She singles out thallium (featured in “The Pale Horse”) and eserine (featured in “Curtain”) as major evidence of Christie’s breadth of knowledge.

“Thallium, which was so little known about at the time she was writing that doctors consulted her novel for accurate descriptions of poisoning symptoms. Eserine was a drug I had never heard of until I read Christie. Eserine has a fascinating history from its discovery in West Africa to its use in medicine today,” Harkup explained.

Respected for her knowledge and accuracy, Christie was also ahead of her time in some instances.

“She used ricin to kill three people in the short story “The House of Lurking Death”. Christie was writing almost 50 years before anyone had been murdered using this poison (as far as we know). Unfortunately, because there were no other cases that she could draw on, some of the science is not very accurate.

“Anyone trying to mimic Christie would not be a very successful murderer if they used the method in this story,” Harkup pointed out.

Published by Bloomsbury, “A is for Arsenic” also looks at why certain chemicals kill, how they interact with the body, and the feasibility of obtaining, administering, and detecting these poisons, both when Christie was writing and today.

“I hope the book can be seen as not just a science book but also about history and social aspects of science as well as Agatha Christie and her work,” added Harkup whose next book is on the science behind Mary Shelley’s Frankenstein.(IANS)(image:electricliterature)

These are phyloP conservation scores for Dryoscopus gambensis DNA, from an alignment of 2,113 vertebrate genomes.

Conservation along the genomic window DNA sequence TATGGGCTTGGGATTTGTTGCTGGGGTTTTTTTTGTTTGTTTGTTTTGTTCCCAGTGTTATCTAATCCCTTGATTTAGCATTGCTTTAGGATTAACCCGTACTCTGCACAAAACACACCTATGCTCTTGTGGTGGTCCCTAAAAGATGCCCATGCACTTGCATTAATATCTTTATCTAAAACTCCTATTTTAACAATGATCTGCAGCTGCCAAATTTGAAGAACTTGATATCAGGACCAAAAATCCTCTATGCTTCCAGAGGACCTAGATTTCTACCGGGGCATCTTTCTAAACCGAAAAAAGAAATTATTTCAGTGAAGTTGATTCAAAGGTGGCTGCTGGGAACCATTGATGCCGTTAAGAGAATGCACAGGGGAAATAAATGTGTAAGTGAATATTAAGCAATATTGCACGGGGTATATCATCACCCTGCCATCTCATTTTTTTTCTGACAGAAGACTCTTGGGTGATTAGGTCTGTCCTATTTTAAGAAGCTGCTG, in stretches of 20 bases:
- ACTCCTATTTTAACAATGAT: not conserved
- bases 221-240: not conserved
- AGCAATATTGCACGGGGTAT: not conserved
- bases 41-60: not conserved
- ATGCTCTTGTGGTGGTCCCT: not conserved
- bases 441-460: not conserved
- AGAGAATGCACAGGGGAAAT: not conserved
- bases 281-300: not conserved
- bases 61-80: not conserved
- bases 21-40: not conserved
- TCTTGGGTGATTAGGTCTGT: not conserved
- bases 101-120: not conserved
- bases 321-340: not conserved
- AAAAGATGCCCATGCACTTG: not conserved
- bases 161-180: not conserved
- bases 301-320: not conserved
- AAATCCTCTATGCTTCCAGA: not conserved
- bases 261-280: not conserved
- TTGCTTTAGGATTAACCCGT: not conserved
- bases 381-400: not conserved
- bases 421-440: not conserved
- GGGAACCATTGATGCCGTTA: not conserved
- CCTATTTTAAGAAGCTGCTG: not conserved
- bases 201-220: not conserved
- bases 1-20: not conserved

Next Story

Checkout Ten Must-Read Books For Women

0
12
Must reads for a woman.
Must reads for a woman. Pixabay

Nothing in this world can give you the feeling which books do. Some stories, some word just touch your heart and end up giving you the greatest lessons of life. Books can be inspiring at times, and help you make the toughest decisions of life. Below are ten must-read books for women:

  1. A Thousand Splendid Suns

The book, “A Thousand Splendid Suns” by Khaled Hosseini, who has also authored ‘Kite Runner’ revolves around the lives of two women, Mariam and Laila. The beautiful friendship of these two and the things they go through is mesmerizing. The book’s subtlety puts it under the category of must-read books for women.

2. Millennium Series by Stieg Larsson

The Millennium series has three books- “The Girl with the Dragon Tattoo”, “The Girl who kicked the Hornet’s Nest” and “The Girl who Played with Fire”. The lead character of the series, Lisabeth Salander, is a confident and bold woman who never follows the old norms of the society and leads her life differently. Her rebellious nature can inspire the girls out there to stand for themselves.

3.  Pride And Prejudice

Must-Reads for women
Pride and Prejudice. Wikimedia.